After the way the last two nights went, the White Sox decided to turn away from this "entering the game with a massive starting pitching advantage" business and play some real ball with Hector Noesi vs. Ricky Nolasco. Things went marginally better in the sense that you could count several moral victories the same way you would be tabulating tiny triumphs for a newly-formed youth soccer team trying to keep their composure after getting annihilated every Saturday.
--They really knocked Twins starter Ricky Nolasco around (eight hits in five innings), even if it was almost entirely singles, and two caught stealings kept them from cobbling more than three runs together. Avisail Garcia got really close on one of those caught stealings! They needed a review.
--Hector Noesi did some good things in the early innings before a pair of awful mistakes-turned-dingers erased an early lead, and he created enough catastrophes that he left with two runners on and one out in the fifth.
--Carlos Rodon, uh, got innings and flashed a couple of ridiculous pitches in the middle of control problems and shoddy command on a very plus fastball.
--The much-maligned offense at least made the Twins...strategize a lot (four pitchers in the eighth) in the process of holding them scoreless over the last six innings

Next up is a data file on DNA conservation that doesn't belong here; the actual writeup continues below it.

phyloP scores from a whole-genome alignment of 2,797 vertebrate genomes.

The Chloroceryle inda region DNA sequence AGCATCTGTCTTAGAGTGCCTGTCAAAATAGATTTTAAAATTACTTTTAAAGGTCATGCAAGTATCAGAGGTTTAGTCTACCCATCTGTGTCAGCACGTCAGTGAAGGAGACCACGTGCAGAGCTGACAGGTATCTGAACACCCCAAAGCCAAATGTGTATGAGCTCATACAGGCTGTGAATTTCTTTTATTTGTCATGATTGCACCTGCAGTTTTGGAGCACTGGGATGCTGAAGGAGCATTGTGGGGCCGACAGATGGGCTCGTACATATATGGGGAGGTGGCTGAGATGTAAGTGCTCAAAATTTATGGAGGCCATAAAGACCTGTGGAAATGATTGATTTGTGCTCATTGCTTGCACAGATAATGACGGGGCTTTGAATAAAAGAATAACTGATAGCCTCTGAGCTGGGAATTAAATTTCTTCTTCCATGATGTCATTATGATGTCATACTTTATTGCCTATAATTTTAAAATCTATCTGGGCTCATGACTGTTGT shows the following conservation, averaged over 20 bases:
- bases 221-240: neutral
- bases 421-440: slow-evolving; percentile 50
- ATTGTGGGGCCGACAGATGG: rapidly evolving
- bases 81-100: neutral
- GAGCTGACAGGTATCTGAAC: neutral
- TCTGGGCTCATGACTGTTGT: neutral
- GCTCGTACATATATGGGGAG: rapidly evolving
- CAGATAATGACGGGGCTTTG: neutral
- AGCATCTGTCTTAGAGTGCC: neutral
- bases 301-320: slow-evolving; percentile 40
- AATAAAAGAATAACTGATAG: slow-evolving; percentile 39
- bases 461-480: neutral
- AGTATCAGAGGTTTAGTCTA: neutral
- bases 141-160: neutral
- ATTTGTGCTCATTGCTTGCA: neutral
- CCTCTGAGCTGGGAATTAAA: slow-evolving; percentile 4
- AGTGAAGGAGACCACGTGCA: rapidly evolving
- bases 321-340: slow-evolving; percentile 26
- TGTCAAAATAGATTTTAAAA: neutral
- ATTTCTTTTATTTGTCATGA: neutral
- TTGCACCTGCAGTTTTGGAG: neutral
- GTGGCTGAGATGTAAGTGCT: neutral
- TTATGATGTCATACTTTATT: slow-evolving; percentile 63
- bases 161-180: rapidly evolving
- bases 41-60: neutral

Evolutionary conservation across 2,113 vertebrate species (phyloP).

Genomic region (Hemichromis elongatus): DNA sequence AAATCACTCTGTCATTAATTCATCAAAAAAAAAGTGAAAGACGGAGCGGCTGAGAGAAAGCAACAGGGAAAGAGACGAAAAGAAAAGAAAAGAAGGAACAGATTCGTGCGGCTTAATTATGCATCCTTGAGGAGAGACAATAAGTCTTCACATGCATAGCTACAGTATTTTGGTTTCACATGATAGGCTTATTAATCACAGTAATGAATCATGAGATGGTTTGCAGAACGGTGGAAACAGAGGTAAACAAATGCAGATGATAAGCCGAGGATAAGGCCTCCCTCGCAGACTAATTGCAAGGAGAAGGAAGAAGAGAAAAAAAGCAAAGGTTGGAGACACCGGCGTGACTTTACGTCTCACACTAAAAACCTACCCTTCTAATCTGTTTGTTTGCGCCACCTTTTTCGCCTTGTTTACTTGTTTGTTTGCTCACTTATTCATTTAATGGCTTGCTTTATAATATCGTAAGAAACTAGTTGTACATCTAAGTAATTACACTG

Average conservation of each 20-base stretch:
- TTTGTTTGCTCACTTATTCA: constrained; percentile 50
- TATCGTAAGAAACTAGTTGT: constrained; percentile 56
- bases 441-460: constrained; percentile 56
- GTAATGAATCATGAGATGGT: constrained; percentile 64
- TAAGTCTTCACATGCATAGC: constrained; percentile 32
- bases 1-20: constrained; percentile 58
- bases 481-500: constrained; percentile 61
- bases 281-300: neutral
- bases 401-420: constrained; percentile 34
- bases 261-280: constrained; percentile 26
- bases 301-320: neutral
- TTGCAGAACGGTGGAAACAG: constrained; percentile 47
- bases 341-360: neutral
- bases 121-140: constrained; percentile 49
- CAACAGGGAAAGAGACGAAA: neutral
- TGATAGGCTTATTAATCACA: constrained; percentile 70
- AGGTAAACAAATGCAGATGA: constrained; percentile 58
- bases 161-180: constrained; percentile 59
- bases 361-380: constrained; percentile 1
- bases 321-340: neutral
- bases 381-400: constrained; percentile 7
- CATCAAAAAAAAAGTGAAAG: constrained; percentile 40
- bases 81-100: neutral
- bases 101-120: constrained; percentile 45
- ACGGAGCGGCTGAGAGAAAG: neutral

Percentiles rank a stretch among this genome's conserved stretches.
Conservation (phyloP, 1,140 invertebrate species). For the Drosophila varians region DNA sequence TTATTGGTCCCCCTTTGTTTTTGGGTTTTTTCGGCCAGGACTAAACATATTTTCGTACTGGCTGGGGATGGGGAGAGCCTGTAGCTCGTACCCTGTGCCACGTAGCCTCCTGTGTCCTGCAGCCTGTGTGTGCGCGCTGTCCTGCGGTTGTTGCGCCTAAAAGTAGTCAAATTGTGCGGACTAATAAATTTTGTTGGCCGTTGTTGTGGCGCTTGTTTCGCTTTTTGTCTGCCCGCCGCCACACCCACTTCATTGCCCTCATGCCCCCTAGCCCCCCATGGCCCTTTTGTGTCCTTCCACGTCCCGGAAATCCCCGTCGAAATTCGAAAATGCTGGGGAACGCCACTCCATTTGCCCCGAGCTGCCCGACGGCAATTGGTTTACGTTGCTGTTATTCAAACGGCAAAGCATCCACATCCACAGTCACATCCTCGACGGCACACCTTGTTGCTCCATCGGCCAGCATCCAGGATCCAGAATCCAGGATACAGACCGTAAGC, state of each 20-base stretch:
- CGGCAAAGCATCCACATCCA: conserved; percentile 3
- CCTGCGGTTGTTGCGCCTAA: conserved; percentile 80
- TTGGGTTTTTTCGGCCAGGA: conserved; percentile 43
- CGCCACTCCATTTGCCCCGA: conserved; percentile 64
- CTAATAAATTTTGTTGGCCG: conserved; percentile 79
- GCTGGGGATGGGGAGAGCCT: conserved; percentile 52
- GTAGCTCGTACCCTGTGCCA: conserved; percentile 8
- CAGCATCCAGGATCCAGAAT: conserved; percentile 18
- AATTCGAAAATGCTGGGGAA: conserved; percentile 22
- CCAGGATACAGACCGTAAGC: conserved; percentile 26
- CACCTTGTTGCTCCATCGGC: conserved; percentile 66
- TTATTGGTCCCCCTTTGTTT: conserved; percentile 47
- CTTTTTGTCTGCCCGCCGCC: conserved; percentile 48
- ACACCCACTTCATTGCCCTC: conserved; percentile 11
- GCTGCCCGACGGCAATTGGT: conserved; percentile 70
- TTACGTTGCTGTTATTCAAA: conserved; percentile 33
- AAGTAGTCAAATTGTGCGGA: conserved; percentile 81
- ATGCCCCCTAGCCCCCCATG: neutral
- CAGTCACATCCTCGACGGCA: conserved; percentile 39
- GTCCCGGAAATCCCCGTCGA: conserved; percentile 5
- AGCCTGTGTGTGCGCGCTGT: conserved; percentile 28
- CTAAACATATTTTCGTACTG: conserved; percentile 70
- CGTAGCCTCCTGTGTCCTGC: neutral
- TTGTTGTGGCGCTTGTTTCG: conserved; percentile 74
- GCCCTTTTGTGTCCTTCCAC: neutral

--That deflating, inning-ending Avisail Garcia flyout to cap an ineffectual Sox rally in the eighth was hit very far!
The Sox are playing so poorly to start the year that I can feel myself already transitioning to cheer-up mode; taking solace in that the highlights of yet another loss--their fourth-straight--will look professional on SportsCenter. At least with the Twins, their opponent is bad enough, and their city is uninteresting enough, that people might just ignore this badness altogether.
- Hector Noesi's line was terrible (4.1 IP, 5 H, 5 ER, 2 BB, 2 K, 2 HR), his season ERA (6.75) is terrible, and the mistake pitches he threw for bombs to Trevor Plouffe and Torii Hunter were terrible. We expect this from him so much, given his history, that the flashes of competence early, his smooth first inning, were strangely alluring. Obviously, there's stuff that once convinced experts he was a MLB starter, but you would replace him at first chance.
- J.B. Shuck hasn't played much but has already becoming the living embodiment of the offense while starting the last two games in place of a flu-stricken Adam Eaton. He batted lead-off, looped two singles off Nolasco, is now hitting .313/.313/.313 and didn't score (he did have an RBI, which kinda ruins this joke)
- You have to actually hit for some power, on occasion. Conor Gillaspie's second-inning double to the wall was the only extra-base hit of the day, and was enough to take him out of a group of five Sox hitters who played Saturday with ISO's under .100.
- Carlos Rodon is likely to bounce between riveting and scattershot for a while. On Saturday his few otherworldly sliders (he whiffed two) were mixed among poor fastball command and him narrowly avoiding destruction. His three shutout innings were bullpen-saving, but he allowed two inherited runs and a lot of loud contact. It's not like he would be worse than Noesi, but it's more of a polite knocking on the door of the rotation than banging it down.
Next game is Sunday at Minnesota at 1:10pm CT on CSN